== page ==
•  pay third-party infringement claims;
  •  discontinue manufacturing, using, or selling particular products subject to infringement claims;
  •  discontinue using the technology or processes subject to infringement claims;
  •  develop other technology not subject to infringement claims, which could be time-consuming and costly or may not be possible; or
  •  license technology from the third party claiming infringement, which license may not be available on commercially reasonable terms.
 
The occurrence of any of the foregoing could result in unexpected expenses or require us to recognize an impairment of our assets, which would reduce the value of our assets and increase expenses. In addition, if we alter or discontinue our production of affected items, our revenue could be harmed.


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We may not be able to enforce or protect our intellectual property rights, which may harm our ability to compete and harm our business.
Our ability to enforce our patents, copyrights, software licenses, and other intellectual property rights is subject to general litigation risks, as well as uncertainty as to the enforceability of our intellectual property rights in various countries. When we seek to enforce our rights, we are often subject to claims that the intellectual property right is invalid, is otherwise not enforceable, or is licensed to the party against whom we are asserting a claim. In addition, our assertion of intellectual property rights often results in the other party seeking to assert alleged intellectual property rights of its own or assert other claims against us, which could harm our business. If we are not ultimately successful in defending ourselves against these claims in litigation, we may not be able to sell a particular product or family of products due to an injunction, or we may have to license the technology or pay damages that could, in turn, harm our results of operations. In addition, governments may adopt regulations, and governments or courts may render decisions, requiring compulsory licensing of intellectual property to others, or governments may require that products meet specified standards that serve to favor local companies. Our inability to enforce our intellectual property rights under these circumstances may harm our competitive position and our business.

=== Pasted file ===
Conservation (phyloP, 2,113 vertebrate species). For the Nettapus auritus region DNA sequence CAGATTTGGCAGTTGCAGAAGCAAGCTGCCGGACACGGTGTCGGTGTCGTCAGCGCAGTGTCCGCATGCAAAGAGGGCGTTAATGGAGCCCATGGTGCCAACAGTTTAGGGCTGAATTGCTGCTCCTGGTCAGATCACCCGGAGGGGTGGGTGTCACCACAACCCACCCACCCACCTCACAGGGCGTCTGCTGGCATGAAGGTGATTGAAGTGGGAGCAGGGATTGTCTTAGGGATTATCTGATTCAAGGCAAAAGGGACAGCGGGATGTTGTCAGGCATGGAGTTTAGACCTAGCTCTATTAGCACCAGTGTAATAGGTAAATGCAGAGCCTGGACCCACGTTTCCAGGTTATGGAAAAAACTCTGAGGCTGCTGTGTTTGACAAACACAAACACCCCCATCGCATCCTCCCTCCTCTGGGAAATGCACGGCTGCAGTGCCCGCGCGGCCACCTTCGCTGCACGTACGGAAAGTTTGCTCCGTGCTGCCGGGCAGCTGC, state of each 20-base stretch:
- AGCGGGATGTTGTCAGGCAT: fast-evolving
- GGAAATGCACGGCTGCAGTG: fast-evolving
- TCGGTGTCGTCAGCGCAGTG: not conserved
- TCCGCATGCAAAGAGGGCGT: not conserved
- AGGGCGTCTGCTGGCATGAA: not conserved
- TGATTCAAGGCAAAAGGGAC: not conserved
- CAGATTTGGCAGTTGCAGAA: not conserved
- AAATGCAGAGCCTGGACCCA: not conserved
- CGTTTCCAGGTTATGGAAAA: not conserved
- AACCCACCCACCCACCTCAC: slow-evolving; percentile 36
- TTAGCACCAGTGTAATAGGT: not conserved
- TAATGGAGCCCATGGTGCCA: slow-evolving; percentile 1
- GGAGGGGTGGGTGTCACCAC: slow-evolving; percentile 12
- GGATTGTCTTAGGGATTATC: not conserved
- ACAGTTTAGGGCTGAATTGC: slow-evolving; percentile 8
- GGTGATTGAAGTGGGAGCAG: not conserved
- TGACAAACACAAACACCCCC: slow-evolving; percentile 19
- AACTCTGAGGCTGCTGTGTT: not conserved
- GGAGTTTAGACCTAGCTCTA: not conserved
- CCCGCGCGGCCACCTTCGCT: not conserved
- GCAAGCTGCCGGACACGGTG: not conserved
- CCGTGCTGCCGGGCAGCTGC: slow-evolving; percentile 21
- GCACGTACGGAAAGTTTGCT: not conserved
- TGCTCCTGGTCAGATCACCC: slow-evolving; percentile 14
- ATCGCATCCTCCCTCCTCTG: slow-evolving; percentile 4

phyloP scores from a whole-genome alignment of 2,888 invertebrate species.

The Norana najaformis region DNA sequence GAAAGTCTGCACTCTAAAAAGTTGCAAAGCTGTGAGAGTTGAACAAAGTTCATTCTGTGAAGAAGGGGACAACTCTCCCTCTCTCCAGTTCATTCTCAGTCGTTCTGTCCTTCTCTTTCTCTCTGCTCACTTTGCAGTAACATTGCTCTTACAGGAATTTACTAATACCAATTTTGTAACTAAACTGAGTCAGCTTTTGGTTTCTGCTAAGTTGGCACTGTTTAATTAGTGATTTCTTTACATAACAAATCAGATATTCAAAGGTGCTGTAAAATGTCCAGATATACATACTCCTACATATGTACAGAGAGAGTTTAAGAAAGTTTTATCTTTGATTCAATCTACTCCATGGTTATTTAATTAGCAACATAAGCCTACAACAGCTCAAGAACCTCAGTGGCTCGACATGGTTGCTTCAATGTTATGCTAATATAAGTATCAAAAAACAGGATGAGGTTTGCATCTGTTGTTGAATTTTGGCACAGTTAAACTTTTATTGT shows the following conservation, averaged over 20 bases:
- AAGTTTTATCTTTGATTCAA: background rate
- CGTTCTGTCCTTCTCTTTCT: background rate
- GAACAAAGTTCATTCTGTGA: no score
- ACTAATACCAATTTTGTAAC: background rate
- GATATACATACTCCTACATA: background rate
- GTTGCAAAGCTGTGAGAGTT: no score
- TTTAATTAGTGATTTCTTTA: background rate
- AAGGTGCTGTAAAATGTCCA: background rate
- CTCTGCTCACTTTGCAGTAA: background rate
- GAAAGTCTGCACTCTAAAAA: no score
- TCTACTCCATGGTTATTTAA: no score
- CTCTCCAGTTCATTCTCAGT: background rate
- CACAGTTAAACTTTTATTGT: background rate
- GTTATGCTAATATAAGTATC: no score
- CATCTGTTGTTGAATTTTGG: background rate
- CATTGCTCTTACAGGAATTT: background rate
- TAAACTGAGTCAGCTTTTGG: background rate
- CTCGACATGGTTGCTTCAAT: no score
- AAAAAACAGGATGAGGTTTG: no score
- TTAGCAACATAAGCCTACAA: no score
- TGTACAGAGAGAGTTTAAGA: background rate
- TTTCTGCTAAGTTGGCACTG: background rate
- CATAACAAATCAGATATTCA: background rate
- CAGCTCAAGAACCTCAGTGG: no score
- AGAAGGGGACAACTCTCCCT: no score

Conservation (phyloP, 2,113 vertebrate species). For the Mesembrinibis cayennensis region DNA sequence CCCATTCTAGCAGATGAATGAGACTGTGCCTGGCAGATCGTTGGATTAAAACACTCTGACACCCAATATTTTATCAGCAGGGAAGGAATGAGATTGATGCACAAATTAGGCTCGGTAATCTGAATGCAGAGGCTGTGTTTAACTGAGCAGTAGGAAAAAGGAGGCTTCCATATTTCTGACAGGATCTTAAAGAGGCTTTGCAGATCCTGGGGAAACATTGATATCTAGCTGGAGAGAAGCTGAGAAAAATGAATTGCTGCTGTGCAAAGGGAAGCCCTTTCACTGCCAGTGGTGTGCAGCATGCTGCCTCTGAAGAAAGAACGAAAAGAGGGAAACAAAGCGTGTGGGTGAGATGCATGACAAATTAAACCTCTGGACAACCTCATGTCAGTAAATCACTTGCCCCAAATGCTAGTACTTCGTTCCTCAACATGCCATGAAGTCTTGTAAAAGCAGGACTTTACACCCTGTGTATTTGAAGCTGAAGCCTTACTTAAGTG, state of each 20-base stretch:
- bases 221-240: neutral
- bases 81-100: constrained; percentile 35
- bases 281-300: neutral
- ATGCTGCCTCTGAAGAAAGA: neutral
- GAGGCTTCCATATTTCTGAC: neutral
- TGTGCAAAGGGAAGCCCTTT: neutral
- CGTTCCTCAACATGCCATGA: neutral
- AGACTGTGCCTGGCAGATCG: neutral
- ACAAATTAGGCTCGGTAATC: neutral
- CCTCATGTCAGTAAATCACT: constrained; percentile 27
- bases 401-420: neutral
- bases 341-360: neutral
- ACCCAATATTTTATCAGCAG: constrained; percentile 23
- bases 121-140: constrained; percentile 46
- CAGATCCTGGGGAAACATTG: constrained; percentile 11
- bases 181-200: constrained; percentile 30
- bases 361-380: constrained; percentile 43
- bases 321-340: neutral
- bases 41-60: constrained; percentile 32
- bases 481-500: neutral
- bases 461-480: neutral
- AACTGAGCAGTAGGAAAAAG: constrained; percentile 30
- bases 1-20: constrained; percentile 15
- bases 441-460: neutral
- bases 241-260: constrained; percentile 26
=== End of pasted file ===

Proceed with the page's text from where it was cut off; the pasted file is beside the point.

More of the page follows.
We may be subject to intellectual property theft or misuse, which could result in third-party claims and harm our business and results of operations.
We regularly face attempts by others to gain unauthorized access through the Internet to our information technology systems, such as when they masquerade as authorized users or surreptitiously introduce software. These attempts, which might be the result of industrial or other espionage, or actions by hackers seeking to harm the company, its products, or end users, are sometimes successful. We seek to detect and investigate these security incidents and to prevent their recurrence, but in some cases we might be unaware of an incident or its magnitude and effects. The theft or unauthorized use or publication of our trade secrets and other confidential business information as a result of such an incident could adversely affect our competitive position and reduce marketplace acceptance of our products; the value of our investment in R&D, product development, and marketing could be reduced; and third parties might assert against us or our customers claims related to resulting losses of confidential or proprietary information or end-user data, or system reliability. Our business could be subject to significant disruption, and we could suffer monetary and other losses, including the cost of product recalls and returns and reputational harm, in the event of such incidents and claims.